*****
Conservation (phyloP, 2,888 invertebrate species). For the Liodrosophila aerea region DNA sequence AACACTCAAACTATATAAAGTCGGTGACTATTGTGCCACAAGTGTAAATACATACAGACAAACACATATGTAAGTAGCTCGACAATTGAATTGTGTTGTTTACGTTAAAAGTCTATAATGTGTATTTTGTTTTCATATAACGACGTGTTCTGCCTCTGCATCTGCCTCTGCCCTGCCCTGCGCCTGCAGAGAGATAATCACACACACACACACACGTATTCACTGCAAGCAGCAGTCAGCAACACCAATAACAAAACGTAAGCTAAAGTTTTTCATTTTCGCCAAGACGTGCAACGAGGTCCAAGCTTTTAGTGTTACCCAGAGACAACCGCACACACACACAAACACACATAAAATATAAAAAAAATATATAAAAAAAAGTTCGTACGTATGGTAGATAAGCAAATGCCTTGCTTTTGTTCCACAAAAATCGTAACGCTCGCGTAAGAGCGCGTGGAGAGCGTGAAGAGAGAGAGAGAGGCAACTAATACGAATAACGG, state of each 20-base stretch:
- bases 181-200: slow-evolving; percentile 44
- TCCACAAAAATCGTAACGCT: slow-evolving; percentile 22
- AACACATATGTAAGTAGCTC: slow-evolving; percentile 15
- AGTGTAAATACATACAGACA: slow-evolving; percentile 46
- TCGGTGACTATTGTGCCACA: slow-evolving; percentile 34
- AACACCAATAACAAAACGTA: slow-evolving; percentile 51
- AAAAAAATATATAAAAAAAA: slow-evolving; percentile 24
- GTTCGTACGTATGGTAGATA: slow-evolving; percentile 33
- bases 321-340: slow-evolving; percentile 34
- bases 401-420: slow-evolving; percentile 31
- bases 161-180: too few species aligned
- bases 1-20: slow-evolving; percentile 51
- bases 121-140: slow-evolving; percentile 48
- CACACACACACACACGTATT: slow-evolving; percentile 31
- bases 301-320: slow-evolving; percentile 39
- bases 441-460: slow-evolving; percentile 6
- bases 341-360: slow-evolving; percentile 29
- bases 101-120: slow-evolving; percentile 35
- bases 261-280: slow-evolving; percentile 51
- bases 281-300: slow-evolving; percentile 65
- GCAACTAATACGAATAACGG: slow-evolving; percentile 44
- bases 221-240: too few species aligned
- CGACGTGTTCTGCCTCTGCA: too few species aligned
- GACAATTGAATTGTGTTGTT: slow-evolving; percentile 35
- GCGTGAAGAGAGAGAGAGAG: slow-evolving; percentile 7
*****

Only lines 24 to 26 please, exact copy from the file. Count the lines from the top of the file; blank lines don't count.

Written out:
- CGACGTGTTCTGCCTCTGCA: too few species aligned
- GACAATTGAATTGTGTTGTT: slow-evolving; percentile 35
- GCGTGAAGAGAGAGAGAGAG: slow-evolving; percentile 7